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|Old Rock (is not boring)|
Author: Pilutti, Deb
Tall Pine, Spotted Beetle, and Hummingbird are certain that being a rock is boring until Old Rock shares what he has seen and done since he first flew out of a volcano.
Kirkus Reviews (+) (11/01/19)
School Library Journal (01/01/20)
The Bulletin of the Center for Children's Books (00/01/20)
Full Text Reviews:
Booklist - 12/15/2019 In an effort to show that it’s all just a matter of perspective, Old Rock counters, with rousing tales, Tall Pine's, Spotted Beetle's, and Hummingbird's comments that it must be boring to be stuck in the same old spot. It tells of being blasted out of a volcano, watching dinosaurs pass by, gliding along to new lands in a glacier, serving as a mastodon’s butt scratcher, seeing a pinecone grow into a tree, and, now, having companions with their own exciting tales of distant sights and sites. Pilutti puts a smile and wide eyes on the rock and places it among an increasingly fascinated animal audience in a set of simply drawn, usually idyllic cartoon scenes. A closing 1.8-billion-year summary leaves Old Rock and the others sitting “in a very nice spot at the edge of a clearing in the middle of a forest.” “They are not bored,” she concludes, nor will younger readers and listeners be once they realize that every rock they see has a similar story to tell. - Copyright 2019 Booklist.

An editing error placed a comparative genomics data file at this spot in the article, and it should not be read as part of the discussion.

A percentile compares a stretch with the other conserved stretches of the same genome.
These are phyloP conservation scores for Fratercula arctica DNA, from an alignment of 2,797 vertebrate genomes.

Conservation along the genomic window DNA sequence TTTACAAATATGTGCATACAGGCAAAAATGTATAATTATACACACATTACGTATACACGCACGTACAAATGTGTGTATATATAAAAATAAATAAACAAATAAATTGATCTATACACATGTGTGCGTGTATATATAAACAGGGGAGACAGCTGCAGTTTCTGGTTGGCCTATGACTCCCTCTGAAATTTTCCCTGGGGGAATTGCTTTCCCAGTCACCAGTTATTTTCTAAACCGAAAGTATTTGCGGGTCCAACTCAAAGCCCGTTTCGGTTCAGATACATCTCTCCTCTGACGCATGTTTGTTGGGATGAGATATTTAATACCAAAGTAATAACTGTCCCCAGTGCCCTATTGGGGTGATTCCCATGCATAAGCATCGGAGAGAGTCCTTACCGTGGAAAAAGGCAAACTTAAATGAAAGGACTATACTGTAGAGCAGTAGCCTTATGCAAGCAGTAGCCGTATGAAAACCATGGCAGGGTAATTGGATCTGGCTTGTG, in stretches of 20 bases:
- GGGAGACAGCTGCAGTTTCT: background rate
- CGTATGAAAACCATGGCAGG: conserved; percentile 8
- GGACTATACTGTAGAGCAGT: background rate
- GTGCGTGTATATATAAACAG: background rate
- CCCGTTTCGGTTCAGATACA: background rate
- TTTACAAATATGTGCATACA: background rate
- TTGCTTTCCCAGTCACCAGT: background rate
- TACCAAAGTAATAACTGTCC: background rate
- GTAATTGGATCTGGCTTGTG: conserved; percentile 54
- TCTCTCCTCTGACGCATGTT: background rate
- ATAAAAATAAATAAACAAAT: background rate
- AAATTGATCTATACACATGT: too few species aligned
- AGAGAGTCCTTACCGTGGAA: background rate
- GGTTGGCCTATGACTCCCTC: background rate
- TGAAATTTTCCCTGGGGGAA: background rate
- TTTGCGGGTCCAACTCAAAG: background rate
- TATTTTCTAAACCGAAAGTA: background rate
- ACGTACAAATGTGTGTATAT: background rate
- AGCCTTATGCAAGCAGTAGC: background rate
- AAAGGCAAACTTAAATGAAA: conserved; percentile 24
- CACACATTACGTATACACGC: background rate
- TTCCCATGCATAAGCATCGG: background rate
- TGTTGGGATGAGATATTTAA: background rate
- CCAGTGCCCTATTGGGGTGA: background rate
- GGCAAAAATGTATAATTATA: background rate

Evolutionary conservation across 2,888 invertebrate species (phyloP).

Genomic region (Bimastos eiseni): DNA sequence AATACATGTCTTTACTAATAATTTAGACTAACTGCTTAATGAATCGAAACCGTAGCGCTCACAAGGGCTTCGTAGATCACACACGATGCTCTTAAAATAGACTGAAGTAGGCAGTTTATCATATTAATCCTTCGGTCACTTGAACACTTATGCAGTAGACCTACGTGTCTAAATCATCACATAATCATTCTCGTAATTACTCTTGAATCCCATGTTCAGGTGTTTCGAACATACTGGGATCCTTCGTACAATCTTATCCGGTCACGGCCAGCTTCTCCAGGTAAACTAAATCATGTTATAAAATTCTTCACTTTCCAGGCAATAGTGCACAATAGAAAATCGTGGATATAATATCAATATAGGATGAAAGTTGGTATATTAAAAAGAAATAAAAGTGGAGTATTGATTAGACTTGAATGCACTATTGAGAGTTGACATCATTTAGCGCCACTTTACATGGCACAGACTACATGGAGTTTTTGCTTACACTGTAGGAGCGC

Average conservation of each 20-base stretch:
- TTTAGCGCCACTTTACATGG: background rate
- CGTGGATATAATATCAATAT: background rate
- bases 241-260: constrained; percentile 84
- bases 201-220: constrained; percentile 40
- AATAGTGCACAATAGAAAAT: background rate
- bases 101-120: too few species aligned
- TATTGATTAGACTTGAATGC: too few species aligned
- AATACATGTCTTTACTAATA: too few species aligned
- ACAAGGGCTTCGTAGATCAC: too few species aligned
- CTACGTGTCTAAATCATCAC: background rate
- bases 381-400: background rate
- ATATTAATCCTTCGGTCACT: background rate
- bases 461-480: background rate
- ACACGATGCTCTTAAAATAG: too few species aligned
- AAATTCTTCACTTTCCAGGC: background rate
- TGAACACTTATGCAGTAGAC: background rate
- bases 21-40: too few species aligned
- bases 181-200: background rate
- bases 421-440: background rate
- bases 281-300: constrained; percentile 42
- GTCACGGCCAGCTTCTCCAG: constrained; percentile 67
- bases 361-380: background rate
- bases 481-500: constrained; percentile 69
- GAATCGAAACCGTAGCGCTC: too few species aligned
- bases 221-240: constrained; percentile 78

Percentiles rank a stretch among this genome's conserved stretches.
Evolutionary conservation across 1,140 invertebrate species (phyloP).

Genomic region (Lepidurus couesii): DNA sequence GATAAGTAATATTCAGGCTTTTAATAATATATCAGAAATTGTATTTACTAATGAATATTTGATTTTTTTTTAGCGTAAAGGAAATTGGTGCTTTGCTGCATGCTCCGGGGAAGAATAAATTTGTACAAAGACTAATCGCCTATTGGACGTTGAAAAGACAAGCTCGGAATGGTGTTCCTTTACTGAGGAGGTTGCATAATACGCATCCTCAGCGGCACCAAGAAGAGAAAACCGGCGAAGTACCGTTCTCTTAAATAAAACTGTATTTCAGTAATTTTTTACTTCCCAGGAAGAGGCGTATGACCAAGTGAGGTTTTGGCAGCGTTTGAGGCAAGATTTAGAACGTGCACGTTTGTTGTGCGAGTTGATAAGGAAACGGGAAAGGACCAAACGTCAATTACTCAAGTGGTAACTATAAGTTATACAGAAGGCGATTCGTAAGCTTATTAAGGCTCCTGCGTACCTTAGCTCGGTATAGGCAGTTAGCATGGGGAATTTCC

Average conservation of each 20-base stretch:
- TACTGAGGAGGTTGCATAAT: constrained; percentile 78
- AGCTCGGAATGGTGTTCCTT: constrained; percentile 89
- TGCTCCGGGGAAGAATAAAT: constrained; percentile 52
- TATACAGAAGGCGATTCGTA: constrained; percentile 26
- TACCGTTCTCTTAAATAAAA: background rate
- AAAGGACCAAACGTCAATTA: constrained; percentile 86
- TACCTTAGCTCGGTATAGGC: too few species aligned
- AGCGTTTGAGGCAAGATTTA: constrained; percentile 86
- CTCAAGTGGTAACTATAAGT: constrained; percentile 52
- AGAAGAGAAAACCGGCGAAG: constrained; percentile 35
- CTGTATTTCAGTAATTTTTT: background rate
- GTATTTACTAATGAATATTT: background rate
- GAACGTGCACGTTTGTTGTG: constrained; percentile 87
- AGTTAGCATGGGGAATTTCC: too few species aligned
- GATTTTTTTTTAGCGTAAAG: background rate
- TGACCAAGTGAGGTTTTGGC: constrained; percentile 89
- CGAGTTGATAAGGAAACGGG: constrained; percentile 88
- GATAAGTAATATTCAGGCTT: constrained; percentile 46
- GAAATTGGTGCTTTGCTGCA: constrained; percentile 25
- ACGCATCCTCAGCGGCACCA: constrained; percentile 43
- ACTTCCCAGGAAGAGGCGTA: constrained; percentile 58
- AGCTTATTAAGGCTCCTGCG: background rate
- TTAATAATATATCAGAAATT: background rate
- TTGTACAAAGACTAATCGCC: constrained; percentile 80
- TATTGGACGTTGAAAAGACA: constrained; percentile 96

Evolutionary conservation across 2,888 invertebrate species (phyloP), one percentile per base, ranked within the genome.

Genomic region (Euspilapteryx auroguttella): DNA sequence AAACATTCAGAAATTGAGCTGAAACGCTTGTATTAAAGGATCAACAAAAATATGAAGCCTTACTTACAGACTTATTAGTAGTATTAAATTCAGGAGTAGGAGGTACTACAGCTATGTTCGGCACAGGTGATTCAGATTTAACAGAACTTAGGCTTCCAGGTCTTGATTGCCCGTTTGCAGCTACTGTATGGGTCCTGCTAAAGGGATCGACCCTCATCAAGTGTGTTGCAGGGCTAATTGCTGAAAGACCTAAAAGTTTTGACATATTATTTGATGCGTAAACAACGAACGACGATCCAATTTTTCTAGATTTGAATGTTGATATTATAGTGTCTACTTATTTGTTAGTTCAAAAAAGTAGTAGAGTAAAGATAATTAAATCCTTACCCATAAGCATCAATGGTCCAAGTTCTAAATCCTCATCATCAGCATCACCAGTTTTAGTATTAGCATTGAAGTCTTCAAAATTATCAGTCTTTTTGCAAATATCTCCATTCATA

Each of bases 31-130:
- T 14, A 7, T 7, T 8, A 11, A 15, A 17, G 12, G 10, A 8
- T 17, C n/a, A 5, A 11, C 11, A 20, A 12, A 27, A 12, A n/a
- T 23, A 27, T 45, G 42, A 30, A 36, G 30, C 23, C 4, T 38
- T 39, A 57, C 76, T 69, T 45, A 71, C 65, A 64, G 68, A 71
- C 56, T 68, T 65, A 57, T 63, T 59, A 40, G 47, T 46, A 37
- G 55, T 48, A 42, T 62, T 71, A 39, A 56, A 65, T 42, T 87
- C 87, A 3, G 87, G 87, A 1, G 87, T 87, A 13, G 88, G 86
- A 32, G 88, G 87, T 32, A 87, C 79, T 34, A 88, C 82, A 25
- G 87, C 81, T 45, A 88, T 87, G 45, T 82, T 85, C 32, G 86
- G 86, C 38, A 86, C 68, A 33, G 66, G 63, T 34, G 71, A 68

School Library Journal - 01/01/2020 PreS-Gr 2—Rocks aren't generally known for being the life of the party. In fact, they just kind of sit around and do nothing. Or do they? Old Rock lives in a clearing in a beautiful pine forest where he enjoys the company of his friends: Hummingbird, Tall Pine, and Spotted Beetle. They feel sorry for Old Rock because he doesn't get to go anywhere or see anything. Old Rock tells them that he has had experiences. For example, he erupted out of a volcano, somersaulted down a mountain, and even hung out with the dinosaurs. When glaciers formed in the Ice Age, Old Rock rode one far and wide. His friends begin to wish they had done those things. This is a wonderful story about mistaken assumptions, and taking the time to listen to a variety of perspectives and experiences. The author has cleverly traced the development of Earth through Old Rock's remarkable reminiscences. Part scientific history, part storytelling, Old Rock is content with his lot in life, and Old Rock is not boring! That's a good message for all readers. The art is created with casein paint with a bit of digital manipulation. VERDICT This is a brilliant book for school and public libraries and one that children will be drawn to. Bridging story and the history of the natural world is sure to be a hit.—Joan Kindig, James Madison University, Harrisonburg, VA - Copyright 2020 Publishers Weekly, Library Journal and/or School Library Journal used with permission.